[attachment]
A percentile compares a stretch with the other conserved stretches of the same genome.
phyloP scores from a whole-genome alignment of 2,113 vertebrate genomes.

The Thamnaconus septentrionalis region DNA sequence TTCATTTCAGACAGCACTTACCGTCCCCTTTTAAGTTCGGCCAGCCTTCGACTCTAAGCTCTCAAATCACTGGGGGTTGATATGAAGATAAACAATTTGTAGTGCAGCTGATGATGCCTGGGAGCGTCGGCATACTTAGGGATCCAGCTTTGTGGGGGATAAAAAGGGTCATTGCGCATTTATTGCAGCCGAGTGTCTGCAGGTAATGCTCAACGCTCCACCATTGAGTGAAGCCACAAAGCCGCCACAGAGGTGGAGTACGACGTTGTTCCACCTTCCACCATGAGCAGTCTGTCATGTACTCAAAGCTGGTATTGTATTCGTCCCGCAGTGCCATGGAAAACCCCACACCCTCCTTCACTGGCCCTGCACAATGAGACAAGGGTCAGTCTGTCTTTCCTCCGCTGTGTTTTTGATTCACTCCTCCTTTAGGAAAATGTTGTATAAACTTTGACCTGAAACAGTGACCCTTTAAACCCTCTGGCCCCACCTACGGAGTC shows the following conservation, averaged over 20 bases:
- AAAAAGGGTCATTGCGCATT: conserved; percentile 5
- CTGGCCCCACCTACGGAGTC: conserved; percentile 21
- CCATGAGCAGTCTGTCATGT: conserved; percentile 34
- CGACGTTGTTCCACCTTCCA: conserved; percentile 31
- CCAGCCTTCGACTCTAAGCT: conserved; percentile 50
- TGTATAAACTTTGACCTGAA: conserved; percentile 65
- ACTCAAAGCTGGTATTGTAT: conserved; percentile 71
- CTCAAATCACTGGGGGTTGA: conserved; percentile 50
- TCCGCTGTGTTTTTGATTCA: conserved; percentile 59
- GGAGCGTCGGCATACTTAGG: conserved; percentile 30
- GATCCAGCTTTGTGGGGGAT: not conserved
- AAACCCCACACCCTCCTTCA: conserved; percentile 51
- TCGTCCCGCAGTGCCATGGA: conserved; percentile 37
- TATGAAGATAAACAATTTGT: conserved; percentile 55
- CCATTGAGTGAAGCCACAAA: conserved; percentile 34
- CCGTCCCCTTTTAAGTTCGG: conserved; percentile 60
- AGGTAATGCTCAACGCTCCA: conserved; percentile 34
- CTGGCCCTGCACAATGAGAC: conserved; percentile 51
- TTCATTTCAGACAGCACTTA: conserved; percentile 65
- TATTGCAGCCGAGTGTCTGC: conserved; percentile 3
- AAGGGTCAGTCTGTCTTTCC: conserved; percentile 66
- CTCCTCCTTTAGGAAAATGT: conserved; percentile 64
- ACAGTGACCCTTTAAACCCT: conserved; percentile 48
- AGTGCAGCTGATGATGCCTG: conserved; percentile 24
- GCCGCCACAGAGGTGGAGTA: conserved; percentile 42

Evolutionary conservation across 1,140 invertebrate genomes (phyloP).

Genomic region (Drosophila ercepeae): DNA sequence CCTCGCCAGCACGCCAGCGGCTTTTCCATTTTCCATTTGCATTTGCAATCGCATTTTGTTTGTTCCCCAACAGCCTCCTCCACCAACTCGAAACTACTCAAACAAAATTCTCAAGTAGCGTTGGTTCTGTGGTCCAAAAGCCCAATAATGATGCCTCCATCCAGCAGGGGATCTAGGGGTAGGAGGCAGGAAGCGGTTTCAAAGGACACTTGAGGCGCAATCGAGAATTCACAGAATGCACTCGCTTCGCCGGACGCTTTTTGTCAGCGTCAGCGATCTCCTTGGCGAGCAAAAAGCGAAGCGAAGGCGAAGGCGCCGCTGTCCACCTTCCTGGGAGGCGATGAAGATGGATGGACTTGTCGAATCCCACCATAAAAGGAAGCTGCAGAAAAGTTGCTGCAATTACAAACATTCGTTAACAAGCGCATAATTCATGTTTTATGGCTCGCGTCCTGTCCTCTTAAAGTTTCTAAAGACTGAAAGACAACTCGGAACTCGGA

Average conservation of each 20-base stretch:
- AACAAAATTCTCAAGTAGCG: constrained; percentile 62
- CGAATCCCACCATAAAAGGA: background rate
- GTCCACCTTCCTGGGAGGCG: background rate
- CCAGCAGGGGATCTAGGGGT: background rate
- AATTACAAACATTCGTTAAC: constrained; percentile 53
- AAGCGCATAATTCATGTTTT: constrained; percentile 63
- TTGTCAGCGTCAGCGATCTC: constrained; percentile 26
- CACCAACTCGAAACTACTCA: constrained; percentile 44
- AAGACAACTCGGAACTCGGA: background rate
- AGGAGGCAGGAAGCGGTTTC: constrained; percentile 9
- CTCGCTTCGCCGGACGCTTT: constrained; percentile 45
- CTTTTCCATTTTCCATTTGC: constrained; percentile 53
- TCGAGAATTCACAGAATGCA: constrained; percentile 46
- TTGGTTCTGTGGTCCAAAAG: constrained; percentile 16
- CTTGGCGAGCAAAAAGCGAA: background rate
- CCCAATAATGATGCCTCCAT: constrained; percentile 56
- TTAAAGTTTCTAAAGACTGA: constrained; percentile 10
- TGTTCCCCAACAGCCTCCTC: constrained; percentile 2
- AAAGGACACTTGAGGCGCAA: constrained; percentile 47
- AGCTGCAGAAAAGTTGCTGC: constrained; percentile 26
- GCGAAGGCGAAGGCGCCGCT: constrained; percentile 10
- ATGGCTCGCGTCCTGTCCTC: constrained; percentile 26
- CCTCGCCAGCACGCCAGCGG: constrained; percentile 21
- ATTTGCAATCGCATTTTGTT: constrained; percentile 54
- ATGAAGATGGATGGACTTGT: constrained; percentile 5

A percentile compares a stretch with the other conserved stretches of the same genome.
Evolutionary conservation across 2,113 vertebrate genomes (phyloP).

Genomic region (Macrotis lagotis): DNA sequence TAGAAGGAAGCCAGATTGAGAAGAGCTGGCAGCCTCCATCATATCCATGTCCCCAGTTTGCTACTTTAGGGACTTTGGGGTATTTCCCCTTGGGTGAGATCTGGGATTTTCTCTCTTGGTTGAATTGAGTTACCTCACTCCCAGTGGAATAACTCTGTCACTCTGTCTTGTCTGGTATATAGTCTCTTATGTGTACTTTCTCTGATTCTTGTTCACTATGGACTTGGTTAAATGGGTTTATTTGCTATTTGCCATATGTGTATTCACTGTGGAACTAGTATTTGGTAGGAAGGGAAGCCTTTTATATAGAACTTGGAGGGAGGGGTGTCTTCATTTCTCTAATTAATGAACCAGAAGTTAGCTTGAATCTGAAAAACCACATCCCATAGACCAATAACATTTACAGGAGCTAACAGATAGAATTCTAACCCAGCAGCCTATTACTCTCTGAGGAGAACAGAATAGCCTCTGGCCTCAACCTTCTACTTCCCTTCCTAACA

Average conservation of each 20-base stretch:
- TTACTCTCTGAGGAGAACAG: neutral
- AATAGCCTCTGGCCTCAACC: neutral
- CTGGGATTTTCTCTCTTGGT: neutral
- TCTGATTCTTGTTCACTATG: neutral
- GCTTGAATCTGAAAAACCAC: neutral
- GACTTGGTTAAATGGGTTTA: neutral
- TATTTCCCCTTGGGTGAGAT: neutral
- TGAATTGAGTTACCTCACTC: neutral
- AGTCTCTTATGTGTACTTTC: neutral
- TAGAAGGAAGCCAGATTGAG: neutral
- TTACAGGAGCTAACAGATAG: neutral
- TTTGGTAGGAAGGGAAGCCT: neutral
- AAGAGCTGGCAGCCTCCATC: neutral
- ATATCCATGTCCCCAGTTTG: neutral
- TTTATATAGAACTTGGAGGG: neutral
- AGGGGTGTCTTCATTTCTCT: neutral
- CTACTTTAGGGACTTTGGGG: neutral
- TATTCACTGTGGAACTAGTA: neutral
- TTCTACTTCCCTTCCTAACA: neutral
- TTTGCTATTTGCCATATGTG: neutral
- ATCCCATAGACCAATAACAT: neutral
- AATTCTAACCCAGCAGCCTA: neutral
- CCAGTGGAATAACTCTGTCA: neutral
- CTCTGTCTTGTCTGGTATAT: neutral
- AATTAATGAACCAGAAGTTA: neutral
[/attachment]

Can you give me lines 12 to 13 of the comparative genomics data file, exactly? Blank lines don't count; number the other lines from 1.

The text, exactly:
- TCCGCTGTGTTTTTGATTCA: conserved; percentile 59
- GGAGCGTCGGCATACTTAGG: conserved; percentile 30